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Code Blue

by Summerly Rowlands

It was Saturday, July 17th, at 1:45 in the morning.

We’re on the neurology floor of Akron Children’s Hospital. Izzy is laying down in her crib asleep.

Sterling and I are trying to rest on the couch together. The couch feels like hard plastic and it’s barely big enough for 1 person let alone 2. We can’t get comfortable, but we know we should try to close our eyes.

This is hard for me because I became obsessed with constantly looking over at Izzy’s monitor to check her vitals. Tonight was no different, but she really looked peaceful, so I laid down.

Suddenly, we hear a choking sound. We’re used to Izzy’s reflux noises, but this time it’s different. It sounds… full. That’s the best way I can describe it. Immediately I throw myself to a standing position and fumble for my glasses. The haunting monitor is beeping as I fly to her bedside.

I barely pause as I yell to Sterling to hit the call button and I sprint to the door. I’m screaming into the hall, “WE NEED HELP!”

Her oxygen level is rapidly desatting.

90, 80, 70, 60, 13…

Her face is blue, almost gray.
She’s covered in her own vomit.
She isn’t breathing.

She looks lifeless.

Before we know it, our room is full – doctors, nurses, techs, surgeons, residents. One of the staff members pulls the call button out of the wall, sending an emergency alarm on repeat throughout the entire hospital:


This brought up the intensive care staff within seconds.

So many people around her, suctioning out her nose and mouth, putting her on oxygen, trying to get a response.

Sterling and I are standing in the background. Silent and staring. Numb and helpless.

We have no feeling & every feeling all at the same time.

Is she dead?

I can still feel Sterling’s hand on my shoulder and hear his voice as he tells me to sit down because there isn’t anything he or I could do. He says to me these are the best doctors and they are going to save her.

I sit, still staring blankly. In a state of shock.


Finally, Izzy’s numbers are stabilizing. She’s starting to take breaths on her own.

The PICU staff wheels her in her crib down to their floor.

I think there’s a doctor or a nurse at this point who tells us that we’re moving rooms. I can’t remember what else was said.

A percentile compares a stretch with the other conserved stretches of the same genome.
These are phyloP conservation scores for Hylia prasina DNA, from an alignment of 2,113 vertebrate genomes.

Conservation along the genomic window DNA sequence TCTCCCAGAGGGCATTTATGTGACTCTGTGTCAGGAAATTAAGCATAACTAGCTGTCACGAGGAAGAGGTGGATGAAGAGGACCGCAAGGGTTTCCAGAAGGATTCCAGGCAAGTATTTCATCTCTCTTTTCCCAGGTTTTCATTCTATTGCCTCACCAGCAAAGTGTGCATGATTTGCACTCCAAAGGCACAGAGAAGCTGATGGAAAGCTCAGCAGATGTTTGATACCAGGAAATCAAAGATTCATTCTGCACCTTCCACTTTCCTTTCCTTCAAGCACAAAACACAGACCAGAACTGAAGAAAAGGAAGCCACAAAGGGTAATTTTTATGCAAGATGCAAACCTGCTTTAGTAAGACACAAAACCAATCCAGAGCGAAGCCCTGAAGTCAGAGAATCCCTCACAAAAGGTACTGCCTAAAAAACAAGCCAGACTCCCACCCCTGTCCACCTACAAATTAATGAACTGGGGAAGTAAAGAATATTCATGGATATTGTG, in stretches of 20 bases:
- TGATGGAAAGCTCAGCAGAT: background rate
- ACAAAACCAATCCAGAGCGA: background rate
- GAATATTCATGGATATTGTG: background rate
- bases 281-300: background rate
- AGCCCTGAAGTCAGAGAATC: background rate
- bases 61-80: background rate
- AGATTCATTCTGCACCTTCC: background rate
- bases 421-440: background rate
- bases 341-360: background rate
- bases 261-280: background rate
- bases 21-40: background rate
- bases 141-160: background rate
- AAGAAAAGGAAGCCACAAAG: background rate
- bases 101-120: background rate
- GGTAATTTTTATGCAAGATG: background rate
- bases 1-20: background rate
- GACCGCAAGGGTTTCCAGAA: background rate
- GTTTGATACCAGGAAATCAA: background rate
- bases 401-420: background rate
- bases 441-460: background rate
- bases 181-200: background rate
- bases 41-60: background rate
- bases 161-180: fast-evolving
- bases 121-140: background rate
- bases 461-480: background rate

Sterling & I are aimlessly walking around, packing our belongings, and we make our way back to PICU.

Once we’re there, I recall one of the head male doctors giving us his apologies for what we had to go through. I think there was other staff in the room, too.

Eventually, everyone clears out besides the night nurse who will be 1-on-1 with Izzy. He’s doing his notes and documentation at his computer. Izzy is back asleep. Sterling and I now find each other on this plastic couch.

I’m clinging to her white blanket. It smells like home, like Dreft detergent, like her. Her scent at 16 days old is my favorite scent in the world. I never want to lose that smell.

For a short period of time, I thought I had.

And even though I know she’s okay, breathing and sleeping, I can’t get that picture of her aspirating out of my head. It’s permanently etched into my brain. It’s scarring.

As we’re there on the couch, Sterling tells me that I saved Izzy’s life. If I hadn’t rushed over to her or screamed for help, we might not be so lucky right now. It seems melodramatic for him to tell me I’m the reason she’s alive. But deep down, I know it’s true.

We go to lie down again. Still clinging to her blanket, I begin to feel shaking. And then I hear the sobbing. Sterling, laying behind me, has broken. A grown man crying so hard he can’t control his body motions or his sounds. I reach my arm around to be his comfort & strength in this moment since he’s been mine for all the rest.

Today, time stood still.

What happened was traumatizing. But we are together, and she is with us.

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